NHS end-of-life care ‘inconsistent’ and ‘often falls below expectations’ – report

End-of-life care across the NHS in England is “inconsistent” and “often falls below expectations”, a report has found.

A national probe by the Healthcare Safety Investigation Branch (HSIB) found care for patients who are dying is “variable and inequitable”, despite a national strategy for proceedings being in place in England since 2008.

Its report highlighted “concerns about the limitations of the delivery of palliative and end-of-life care” which are more noticeable in deprived areas.

Services were found to not always be able to deliver individualised care, and varied due to the likes of staff shortages and the availability of charitable donations.

The report also found a lack of specific guidance for service providers on the palliative needs of their local populations.

Nick Woodier, national investigator at the HSIB, said: “Conversations about death and end-of-life care are challenging and emotive but it is crucial that health and care professionals can discuss needs and expectations with their patients and families.

“They should be supported by a system that provides continuity of care, reassurance, and dignity at what is sometimes a very distressing time.”

One case highlighted by the HSIB was that of Dermot, a 77-year-old with sarcoma, a rare group of cancers which impact soft tissues.

He received radiotherapy and surgery, but was told the cancer had spread and was incurable.

Dermot’s family told the HSIB there were “challenges” in finding information on different inpatient palliative care services in their local area and they had to “push” for him to be admitted.

His wife also told the investigation they felt “completely alone” and the situation had led to physical and psychological distress for Dermot and psychological distress for his family.

Mr Woodier said: “In Dermot’s case, the family felt he ‘did not have a good death despite the efforts of those working with limited resources’.

“Our national investigation findings echo those seen in national publications since 2004; that standards of holistic palliative and end-of-life care often fall below expectations and that there has been limited progress in improvement.”

On the back of its probe, the HSIB has made three recommendations to NHS England.

They are focused on developing data sets to support the understanding of people’s needs in different areas, as well as developing a “minimum expected service level” and adding staff with specialist capacity to the workforce.

Mr Woodier said: “The safety recommendations and actions we have set out are directed towards ensuring palliative care patients receive the best level of care wherever they live in England.

“Each person, and their loved ones, should have a holistic plan, one that is all-encompassing and meets all their needs – physical, psychological, cultural, social, and spiritual.

“We recognise that provision of palliative and end-of-life care is complex, with multiple organisations involved. However, the need for high standards of palliative care will only increase as the population grows and people live longer.”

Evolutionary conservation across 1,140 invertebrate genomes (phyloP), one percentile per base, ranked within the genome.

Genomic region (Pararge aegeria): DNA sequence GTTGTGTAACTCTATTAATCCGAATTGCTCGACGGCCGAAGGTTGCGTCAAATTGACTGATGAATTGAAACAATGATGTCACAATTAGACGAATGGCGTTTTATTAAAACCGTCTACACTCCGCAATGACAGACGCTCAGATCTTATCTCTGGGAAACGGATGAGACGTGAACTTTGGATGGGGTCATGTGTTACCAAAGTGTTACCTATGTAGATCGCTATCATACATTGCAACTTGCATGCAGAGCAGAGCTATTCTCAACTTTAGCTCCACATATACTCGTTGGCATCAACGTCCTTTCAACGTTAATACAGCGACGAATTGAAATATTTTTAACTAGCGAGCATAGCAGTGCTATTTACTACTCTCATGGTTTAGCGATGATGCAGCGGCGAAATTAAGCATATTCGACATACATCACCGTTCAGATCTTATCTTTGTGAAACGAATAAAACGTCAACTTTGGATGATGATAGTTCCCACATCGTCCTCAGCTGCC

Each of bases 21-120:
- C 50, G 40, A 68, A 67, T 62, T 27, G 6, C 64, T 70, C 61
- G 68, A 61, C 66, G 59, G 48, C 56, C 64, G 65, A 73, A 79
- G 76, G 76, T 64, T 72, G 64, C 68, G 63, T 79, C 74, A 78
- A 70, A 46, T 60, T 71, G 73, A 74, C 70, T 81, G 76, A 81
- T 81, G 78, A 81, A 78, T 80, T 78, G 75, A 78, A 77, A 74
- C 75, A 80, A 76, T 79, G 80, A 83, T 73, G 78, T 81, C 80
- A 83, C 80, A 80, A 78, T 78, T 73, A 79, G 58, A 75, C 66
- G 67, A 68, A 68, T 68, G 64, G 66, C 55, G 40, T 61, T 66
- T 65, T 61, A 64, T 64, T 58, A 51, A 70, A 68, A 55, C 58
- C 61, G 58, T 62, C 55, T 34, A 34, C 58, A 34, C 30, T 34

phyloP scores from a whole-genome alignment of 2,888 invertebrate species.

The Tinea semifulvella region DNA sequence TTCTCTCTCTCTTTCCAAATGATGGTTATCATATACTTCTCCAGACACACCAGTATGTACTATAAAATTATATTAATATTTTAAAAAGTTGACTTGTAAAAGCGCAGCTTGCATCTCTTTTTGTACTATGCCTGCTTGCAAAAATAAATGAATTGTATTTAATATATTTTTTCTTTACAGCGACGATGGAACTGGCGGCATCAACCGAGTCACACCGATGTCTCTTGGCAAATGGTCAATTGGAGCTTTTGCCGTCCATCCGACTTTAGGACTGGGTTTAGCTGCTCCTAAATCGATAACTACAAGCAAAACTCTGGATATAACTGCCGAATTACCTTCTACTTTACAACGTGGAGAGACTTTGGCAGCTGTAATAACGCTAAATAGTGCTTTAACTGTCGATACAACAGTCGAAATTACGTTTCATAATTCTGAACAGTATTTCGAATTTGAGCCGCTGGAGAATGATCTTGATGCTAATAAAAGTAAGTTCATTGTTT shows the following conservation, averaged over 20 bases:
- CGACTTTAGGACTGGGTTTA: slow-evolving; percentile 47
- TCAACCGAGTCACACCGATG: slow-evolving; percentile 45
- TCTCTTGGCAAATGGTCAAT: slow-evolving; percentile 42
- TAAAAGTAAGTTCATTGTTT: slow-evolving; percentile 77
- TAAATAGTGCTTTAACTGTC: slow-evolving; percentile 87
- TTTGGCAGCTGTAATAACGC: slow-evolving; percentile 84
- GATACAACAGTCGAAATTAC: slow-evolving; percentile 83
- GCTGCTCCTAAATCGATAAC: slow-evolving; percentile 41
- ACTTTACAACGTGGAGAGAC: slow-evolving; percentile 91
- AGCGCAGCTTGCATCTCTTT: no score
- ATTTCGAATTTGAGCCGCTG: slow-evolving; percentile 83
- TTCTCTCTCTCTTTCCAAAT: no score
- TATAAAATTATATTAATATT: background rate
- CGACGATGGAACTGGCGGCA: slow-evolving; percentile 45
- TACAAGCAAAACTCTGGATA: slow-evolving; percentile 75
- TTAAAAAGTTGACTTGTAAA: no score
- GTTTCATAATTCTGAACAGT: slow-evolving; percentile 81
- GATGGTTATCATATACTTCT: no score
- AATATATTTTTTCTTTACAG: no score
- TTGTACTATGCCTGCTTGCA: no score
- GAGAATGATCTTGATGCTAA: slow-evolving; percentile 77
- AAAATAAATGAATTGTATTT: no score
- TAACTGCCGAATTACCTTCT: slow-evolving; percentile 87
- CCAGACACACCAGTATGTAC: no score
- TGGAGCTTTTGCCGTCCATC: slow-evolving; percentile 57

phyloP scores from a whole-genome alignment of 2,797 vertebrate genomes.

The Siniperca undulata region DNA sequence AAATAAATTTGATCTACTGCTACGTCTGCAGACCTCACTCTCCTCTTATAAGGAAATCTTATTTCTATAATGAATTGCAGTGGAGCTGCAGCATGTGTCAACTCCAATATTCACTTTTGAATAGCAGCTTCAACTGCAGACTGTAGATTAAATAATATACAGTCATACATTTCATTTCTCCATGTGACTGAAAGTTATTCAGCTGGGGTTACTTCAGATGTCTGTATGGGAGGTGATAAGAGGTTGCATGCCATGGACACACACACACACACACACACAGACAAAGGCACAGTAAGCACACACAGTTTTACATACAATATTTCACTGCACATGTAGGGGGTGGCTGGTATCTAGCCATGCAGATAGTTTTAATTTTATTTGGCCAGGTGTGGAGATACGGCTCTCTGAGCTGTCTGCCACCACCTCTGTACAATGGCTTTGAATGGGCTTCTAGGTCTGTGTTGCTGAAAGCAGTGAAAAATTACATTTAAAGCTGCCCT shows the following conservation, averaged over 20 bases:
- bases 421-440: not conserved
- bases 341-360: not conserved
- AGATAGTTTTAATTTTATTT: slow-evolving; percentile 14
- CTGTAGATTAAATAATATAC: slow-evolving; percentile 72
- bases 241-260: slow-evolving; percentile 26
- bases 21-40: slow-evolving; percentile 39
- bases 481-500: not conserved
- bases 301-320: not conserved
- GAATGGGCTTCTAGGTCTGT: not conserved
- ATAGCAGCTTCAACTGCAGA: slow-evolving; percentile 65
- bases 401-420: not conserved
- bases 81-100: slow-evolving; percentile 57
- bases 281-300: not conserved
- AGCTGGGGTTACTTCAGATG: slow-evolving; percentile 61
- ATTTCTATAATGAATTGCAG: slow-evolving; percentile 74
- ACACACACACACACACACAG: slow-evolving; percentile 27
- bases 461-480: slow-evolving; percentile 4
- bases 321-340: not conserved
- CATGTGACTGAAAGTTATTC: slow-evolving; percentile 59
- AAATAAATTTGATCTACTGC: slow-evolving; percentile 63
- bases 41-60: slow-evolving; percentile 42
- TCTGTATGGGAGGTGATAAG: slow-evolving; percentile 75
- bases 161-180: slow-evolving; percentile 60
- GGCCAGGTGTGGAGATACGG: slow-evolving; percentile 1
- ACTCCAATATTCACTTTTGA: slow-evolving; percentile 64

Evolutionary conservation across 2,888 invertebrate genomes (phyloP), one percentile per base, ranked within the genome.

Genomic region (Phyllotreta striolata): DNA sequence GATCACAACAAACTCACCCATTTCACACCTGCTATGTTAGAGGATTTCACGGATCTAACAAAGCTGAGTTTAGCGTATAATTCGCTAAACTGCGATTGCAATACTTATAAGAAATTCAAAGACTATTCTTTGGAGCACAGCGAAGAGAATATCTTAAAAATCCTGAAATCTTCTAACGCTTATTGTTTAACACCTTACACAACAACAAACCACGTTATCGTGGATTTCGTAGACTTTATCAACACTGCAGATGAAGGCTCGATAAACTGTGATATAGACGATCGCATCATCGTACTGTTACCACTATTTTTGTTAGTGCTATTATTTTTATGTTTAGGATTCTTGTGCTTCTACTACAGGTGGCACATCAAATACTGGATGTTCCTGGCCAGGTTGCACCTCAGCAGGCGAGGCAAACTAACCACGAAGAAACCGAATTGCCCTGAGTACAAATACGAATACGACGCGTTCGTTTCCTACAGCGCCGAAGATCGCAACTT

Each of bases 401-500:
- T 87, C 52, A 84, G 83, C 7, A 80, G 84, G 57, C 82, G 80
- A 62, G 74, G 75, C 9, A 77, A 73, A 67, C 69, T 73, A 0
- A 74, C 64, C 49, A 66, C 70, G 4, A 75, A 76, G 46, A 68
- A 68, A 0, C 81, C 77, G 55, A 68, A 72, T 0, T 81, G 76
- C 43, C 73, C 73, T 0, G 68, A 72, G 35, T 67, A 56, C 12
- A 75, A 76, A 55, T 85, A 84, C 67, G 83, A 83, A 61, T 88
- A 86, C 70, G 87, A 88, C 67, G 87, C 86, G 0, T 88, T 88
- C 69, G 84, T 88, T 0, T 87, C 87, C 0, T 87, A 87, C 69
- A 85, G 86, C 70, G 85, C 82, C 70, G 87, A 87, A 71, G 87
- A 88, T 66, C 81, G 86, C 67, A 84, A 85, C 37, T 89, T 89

According to Ruth Driscoll, associate director of policy and public affairs at terminal illness support provider Marie Curie, “one in four people dies without the care and support they need”.

She added: “Marie Curie is concerned that gaps in services for people dying at home, especially in deprived areas, require urgent action to ensure nobody misses out on the end-of-life care they need for pain and other symptoms.

“Gaps in overnight services in the community result in unnecessary, expensive, and distressing hospital admissions for dying people. The NHS turned 75 this month amid a backdrop of a rapidly ageing population with increasingly complex needs.

“The Government must act urgently and radically to ensure that dying people are able to access safe and high-quality care on a 24/7 basis. Otherwise, by the time the NHS turns 100, it will be overwhelmed.”

Toby Porter, chief executive of Hospice UK, said the HSIB’s probe is “important”.

He added: “Too many people in the UK are dying in pain and without the support they and their loved ones need. Everyone should have the right to be cared for and comfortable at the end of their life.

“Dermot’s story is moving, and we pay tribute to his family for sharing it. But sadly, his experience is not unique.

“We know that the care people receive at the end of life can be hard to navigate and can vary depending on circumstances, the type of illness, and location. This ‘postcode lottery’ is wrong.”

An NHS England spokesperson said: “Significant improvements have been made to palliative and end of life care in England nationally, regionally, and locally since the 2008 End of Life Care Strategy, including an increase in the number of hospitals with face-to-face palliative care specialists available seven days a week and the number of end-of-life care services rated as outstanding by CQC has more than doubled since 2016.

“The NHS is implementing the recommendations called for in this report including publishing minimum service level expectations for palliative end-of-life care earlier this year, while ensuring that there is robust data available alongside the Office for Health Improvement and Disparities.”

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